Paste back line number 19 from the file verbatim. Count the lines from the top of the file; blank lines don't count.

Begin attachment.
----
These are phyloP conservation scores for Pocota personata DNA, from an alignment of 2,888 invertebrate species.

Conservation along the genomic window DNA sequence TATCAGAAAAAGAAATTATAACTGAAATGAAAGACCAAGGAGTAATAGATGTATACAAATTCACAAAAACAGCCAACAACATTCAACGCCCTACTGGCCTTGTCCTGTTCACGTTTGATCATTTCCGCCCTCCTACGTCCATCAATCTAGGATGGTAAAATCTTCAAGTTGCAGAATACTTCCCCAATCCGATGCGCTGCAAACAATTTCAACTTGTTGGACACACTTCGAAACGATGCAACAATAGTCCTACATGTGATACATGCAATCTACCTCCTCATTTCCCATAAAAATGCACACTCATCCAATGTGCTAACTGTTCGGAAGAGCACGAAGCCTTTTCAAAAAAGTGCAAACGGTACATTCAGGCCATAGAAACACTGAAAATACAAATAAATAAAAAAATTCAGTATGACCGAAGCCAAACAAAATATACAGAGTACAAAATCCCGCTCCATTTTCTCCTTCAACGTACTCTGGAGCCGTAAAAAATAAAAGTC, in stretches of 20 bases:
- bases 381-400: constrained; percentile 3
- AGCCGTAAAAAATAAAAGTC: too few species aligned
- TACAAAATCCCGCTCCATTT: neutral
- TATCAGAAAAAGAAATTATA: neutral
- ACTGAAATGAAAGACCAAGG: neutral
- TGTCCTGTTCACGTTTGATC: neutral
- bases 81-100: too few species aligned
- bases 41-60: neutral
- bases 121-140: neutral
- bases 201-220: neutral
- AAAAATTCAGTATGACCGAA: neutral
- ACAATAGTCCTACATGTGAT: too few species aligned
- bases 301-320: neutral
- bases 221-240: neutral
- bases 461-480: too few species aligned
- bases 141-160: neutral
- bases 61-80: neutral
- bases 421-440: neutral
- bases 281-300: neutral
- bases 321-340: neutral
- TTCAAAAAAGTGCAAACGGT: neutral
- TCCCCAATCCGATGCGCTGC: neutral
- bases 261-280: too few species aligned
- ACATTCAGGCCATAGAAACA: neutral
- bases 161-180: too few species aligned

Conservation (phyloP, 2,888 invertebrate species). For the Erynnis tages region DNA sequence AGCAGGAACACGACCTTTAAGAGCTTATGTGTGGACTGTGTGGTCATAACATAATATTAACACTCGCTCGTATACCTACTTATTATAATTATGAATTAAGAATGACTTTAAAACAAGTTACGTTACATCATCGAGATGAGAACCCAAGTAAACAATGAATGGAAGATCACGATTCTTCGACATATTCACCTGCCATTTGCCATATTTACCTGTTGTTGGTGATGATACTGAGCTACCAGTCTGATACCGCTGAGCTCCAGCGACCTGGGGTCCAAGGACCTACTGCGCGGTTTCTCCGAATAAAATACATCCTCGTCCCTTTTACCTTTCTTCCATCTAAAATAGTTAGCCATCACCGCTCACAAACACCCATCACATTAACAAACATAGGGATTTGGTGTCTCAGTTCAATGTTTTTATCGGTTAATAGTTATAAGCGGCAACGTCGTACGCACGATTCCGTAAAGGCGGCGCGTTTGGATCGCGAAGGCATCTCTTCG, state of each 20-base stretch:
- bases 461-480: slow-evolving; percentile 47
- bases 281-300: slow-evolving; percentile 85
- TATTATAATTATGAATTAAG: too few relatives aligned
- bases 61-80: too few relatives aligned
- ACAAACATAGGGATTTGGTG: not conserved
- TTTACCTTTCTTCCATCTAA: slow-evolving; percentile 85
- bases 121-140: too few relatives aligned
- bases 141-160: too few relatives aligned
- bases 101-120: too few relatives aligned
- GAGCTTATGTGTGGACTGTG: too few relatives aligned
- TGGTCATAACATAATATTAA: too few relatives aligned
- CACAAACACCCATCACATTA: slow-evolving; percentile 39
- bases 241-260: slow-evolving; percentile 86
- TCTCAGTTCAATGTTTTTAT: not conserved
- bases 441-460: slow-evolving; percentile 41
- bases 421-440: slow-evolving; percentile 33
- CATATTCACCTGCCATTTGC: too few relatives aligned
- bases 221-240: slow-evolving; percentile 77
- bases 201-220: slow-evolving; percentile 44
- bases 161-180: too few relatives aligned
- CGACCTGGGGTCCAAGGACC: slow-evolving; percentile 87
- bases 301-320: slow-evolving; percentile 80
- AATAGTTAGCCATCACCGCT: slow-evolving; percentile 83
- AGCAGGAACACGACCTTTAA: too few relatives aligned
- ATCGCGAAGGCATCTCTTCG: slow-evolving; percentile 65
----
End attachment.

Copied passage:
- bases 61-80: neutral